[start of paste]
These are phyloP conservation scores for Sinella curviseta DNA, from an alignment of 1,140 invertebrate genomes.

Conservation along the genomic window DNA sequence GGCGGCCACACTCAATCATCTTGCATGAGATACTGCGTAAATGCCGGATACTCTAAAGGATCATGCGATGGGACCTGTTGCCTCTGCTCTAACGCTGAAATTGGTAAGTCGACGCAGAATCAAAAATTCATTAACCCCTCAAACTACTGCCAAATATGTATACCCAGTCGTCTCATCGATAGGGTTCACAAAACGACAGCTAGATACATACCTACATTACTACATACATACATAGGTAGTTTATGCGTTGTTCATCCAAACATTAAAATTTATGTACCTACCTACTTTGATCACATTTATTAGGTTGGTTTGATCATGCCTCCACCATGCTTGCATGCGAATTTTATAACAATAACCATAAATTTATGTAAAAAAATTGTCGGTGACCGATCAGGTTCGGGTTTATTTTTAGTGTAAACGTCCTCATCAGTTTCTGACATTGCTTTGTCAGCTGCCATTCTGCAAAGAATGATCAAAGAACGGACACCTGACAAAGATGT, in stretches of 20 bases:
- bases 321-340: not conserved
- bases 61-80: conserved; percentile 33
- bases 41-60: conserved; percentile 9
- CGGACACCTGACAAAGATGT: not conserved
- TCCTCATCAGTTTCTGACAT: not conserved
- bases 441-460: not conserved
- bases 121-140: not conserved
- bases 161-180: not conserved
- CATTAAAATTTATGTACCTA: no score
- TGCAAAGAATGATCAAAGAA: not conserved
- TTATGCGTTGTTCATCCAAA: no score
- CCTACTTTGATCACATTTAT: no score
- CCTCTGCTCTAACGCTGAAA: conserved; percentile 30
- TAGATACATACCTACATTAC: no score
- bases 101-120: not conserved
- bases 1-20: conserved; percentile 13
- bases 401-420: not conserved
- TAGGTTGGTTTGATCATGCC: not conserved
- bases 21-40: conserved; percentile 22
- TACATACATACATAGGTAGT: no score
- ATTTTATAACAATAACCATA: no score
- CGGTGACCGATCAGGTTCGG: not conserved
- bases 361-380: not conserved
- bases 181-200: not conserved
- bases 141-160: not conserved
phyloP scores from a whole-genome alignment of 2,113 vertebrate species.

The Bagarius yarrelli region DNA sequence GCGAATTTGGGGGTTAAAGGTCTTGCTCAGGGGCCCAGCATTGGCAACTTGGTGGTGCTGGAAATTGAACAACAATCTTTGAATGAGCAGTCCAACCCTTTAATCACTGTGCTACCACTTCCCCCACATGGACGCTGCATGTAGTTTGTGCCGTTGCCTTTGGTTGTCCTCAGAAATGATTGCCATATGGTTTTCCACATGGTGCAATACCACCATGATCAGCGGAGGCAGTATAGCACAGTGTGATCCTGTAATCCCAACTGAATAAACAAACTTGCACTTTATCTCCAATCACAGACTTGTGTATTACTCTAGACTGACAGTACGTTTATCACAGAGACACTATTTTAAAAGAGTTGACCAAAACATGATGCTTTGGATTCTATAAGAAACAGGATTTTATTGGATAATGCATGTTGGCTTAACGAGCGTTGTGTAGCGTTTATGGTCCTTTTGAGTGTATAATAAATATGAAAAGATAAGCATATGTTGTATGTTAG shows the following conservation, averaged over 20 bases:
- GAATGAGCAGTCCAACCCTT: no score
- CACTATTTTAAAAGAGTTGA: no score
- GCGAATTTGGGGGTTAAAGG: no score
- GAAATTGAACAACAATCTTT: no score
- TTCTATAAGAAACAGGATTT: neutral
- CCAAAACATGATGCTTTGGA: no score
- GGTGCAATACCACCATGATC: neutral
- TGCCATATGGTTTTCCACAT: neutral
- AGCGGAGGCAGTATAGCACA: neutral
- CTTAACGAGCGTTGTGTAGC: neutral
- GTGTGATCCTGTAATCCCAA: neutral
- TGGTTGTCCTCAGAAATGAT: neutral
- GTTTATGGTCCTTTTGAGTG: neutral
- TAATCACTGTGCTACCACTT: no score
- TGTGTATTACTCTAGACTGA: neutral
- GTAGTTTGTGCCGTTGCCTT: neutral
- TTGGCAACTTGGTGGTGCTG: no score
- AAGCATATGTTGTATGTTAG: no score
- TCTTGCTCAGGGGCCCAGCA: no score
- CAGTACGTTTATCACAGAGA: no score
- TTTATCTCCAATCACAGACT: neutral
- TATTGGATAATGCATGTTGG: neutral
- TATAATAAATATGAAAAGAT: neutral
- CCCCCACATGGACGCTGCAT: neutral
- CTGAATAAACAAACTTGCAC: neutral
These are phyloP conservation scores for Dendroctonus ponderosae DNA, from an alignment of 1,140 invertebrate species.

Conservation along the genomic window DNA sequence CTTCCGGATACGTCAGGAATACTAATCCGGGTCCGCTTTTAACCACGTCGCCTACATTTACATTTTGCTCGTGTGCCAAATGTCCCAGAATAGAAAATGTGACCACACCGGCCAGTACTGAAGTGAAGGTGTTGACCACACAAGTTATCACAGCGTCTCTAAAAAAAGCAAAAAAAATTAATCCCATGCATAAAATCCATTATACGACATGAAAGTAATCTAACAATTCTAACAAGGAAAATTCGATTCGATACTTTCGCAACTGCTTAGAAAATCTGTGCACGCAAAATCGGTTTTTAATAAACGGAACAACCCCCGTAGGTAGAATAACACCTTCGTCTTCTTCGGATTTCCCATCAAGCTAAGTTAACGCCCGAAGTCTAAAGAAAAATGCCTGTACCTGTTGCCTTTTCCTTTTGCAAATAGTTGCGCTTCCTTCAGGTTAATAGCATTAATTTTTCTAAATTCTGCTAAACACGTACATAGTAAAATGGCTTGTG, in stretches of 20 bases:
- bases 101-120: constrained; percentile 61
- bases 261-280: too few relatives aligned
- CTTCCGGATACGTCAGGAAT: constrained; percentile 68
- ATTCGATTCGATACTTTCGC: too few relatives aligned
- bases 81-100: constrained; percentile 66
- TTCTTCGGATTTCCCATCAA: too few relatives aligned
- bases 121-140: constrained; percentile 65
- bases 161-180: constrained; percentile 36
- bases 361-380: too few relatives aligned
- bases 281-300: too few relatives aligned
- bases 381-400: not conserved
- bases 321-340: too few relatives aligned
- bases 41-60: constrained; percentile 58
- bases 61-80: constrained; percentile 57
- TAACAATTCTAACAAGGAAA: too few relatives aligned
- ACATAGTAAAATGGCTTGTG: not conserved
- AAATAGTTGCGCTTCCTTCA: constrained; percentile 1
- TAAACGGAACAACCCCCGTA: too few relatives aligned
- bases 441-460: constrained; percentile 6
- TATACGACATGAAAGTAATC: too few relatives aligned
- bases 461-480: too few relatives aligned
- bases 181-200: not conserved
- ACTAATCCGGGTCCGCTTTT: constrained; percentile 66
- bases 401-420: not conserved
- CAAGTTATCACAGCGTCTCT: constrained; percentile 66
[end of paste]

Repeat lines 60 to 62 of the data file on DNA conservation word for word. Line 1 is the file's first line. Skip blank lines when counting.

- ATTCGATTCGATACTTTCGC: too few relatives aligned
- bases 81-100: constrained; percentile 66
- TTCTTCGGATTTCCCATCAA: too few relatives aligned